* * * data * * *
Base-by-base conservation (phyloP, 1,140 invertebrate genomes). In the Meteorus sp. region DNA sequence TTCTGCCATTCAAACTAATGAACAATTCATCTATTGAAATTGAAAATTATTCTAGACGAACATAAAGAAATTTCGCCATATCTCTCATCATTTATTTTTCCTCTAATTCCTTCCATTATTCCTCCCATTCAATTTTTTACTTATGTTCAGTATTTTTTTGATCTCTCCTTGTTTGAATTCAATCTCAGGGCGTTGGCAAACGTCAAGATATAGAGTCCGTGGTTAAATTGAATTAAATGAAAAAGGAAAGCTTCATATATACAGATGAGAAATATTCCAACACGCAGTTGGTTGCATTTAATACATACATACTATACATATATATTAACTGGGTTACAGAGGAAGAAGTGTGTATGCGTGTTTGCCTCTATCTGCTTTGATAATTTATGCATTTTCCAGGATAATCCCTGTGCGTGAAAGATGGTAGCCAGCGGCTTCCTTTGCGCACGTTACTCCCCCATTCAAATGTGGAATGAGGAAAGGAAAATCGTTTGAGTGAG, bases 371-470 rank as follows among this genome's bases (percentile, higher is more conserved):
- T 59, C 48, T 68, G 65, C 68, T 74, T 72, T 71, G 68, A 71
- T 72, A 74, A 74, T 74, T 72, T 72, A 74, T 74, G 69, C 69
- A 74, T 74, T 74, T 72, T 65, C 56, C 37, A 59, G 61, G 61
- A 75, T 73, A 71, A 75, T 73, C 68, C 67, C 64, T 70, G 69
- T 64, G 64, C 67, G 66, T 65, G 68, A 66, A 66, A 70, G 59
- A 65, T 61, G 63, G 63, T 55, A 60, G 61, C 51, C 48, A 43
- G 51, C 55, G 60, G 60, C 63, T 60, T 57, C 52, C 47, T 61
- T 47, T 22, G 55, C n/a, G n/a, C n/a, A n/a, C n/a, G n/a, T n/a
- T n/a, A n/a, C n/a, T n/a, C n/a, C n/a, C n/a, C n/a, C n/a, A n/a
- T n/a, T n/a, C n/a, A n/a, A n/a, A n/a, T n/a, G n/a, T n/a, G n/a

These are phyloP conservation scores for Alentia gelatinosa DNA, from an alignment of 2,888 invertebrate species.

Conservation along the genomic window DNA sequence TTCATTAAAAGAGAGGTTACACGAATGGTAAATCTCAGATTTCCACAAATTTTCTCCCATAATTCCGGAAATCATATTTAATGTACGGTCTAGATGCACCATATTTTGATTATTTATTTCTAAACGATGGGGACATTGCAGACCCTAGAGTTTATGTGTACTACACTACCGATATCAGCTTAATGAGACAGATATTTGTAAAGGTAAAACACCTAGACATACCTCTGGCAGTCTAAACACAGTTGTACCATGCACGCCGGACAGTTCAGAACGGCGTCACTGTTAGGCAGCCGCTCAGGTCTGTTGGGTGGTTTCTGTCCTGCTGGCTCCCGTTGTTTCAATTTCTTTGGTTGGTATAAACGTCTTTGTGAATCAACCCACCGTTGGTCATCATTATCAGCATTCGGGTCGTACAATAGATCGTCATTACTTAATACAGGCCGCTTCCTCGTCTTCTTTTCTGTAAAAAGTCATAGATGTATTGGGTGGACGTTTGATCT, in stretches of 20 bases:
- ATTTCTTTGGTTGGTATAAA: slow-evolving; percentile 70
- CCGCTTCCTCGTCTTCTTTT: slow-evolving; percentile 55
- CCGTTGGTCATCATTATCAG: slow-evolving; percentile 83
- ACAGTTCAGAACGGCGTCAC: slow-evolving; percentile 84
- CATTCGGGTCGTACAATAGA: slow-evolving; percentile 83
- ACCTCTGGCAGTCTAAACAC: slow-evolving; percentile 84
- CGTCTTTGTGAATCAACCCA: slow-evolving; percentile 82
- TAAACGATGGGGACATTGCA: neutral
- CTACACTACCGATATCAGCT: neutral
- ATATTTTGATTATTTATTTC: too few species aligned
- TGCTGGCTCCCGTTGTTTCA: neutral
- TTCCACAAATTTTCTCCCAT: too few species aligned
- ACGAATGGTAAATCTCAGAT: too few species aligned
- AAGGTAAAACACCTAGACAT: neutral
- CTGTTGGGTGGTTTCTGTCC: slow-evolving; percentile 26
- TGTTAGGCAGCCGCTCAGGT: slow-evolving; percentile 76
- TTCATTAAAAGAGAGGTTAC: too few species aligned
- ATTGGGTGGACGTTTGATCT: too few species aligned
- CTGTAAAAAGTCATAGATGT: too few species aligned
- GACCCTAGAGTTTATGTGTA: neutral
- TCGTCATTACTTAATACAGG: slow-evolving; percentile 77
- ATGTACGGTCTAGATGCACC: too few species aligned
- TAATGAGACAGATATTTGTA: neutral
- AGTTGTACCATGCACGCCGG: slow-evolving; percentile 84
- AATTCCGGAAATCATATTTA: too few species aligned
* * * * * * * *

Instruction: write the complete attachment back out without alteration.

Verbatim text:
Base-by-base conservation (phyloP, 1,140 invertebrate genomes). In the Meteorus sp. region DNA sequence TTCTGCCATTCAAACTAATGAACAATTCATCTATTGAAATTGAAAATTATTCTAGACGAACATAAAGAAATTTCGCCATATCTCTCATCATTTATTTTTCCTCTAATTCCTTCCATTATTCCTCCCATTCAATTTTTTACTTATGTTCAGTATTTTTTTGATCTCTCCTTGTTTGAATTCAATCTCAGGGCGTTGGCAAACGTCAAGATATAGAGTCCGTGGTTAAATTGAATTAAATGAAAAAGGAAAGCTTCATATATACAGATGAGAAATATTCCAACACGCAGTTGGTTGCATTTAATACATACATACTATACATATATATTAACTGGGTTACAGAGGAAGAAGTGTGTATGCGTGTTTGCCTCTATCTGCTTTGATAATTTATGCATTTTCCAGGATAATCCCTGTGCGTGAAAGATGGTAGCCAGCGGCTTCCTTTGCGCACGTTACTCCCCCATTCAAATGTGGAATGAGGAAAGGAAAATCGTTTGAGTGAG, bases 371-470 rank as follows among this genome's bases (percentile, higher is more conserved):
- T 59, C 48, T 68, G 65, C 68, T 74, T 72, T 71, G 68, A 71
- T 72, A 74, A 74, T 74, T 72, T 72, A 74, T 74, G 69, C 69
- A 74, T 74, T 74, T 72, T 65, C 56, C 37, A 59, G 61, G 61
- A 75, T 73, A 71, A 75, T 73, C 68, C 67, C 64, T 70, G 69
- T 64, G 64, C 67, G 66, T 65, G 68, A 66, A 66, A 70, G 59
- A 65, T 61, G 63, G 63, T 55, A 60, G 61, C 51, C 48, A 43
- G 51, C 55, G 60, G 60, C 63, T 60, T 57, C 52, C 47, T 61
- T 47, T 22, G 55, C n/a, G n/a, C n/a, A n/a, C n/a, G n/a, T n/a
- T n/a, A n/a, C n/a, T n/a, C n/a, C n/a, C n/a, C n/a, C n/a, A n/a
- T n/a, T n/a, C n/a, A n/a, A n/a, A n/a, T n/a, G n/a, T n/a, G n/a

These are phyloP conservation scores for Alentia gelatinosa DNA, from an alignment of 2,888 invertebrate species.

Conservation along the genomic window DNA sequence TTCATTAAAAGAGAGGTTACACGAATGGTAAATCTCAGATTTCCACAAATTTTCTCCCATAATTCCGGAAATCATATTTAATGTACGGTCTAGATGCACCATATTTTGATTATTTATTTCTAAACGATGGGGACATTGCAGACCCTAGAGTTTATGTGTACTACACTACCGATATCAGCTTAATGAGACAGATATTTGTAAAGGTAAAACACCTAGACATACCTCTGGCAGTCTAAACACAGTTGTACCATGCACGCCGGACAGTTCAGAACGGCGTCACTGTTAGGCAGCCGCTCAGGTCTGTTGGGTGGTTTCTGTCCTGCTGGCTCCCGTTGTTTCAATTTCTTTGGTTGGTATAAACGTCTTTGTGAATCAACCCACCGTTGGTCATCATTATCAGCATTCGGGTCGTACAATAGATCGTCATTACTTAATACAGGCCGCTTCCTCGTCTTCTTTTCTGTAAAAAGTCATAGATGTATTGGGTGGACGTTTGATCT, in stretches of 20 bases:
- ATTTCTTTGGTTGGTATAAA: slow-evolving; percentile 70
- CCGCTTCCTCGTCTTCTTTT: slow-evolving; percentile 55
- CCGTTGGTCATCATTATCAG: slow-evolving; percentile 83
- ACAGTTCAGAACGGCGTCAC: slow-evolving; percentile 84
- CATTCGGGTCGTACAATAGA: slow-evolving; percentile 83
- ACCTCTGGCAGTCTAAACAC: slow-evolving; percentile 84
- CGTCTTTGTGAATCAACCCA: slow-evolving; percentile 82
- TAAACGATGGGGACATTGCA: neutral
- CTACACTACCGATATCAGCT: neutral
- ATATTTTGATTATTTATTTC: too few species aligned
- TGCTGGCTCCCGTTGTTTCA: neutral
- TTCCACAAATTTTCTCCCAT: too few species aligned
- ACGAATGGTAAATCTCAGAT: too few species aligned
- AAGGTAAAACACCTAGACAT: neutral
- CTGTTGGGTGGTTTCTGTCC: slow-evolving; percentile 26
- TGTTAGGCAGCCGCTCAGGT: slow-evolving; percentile 76
- TTCATTAAAAGAGAGGTTAC: too few species aligned
- ATTGGGTGGACGTTTGATCT: too few species aligned
- CTGTAAAAAGTCATAGATGT: too few species aligned
- GACCCTAGAGTTTATGTGTA: neutral
- TCGTCATTACTTAATACAGG: slow-evolving; percentile 77
- ATGTACGGTCTAGATGCACC: too few species aligned
- TAATGAGACAGATATTTGTA: neutral
- AGTTGTACCATGCACGCCGG: slow-evolving; percentile 84
- AATTCCGGAAATCATATTTA: too few species aligned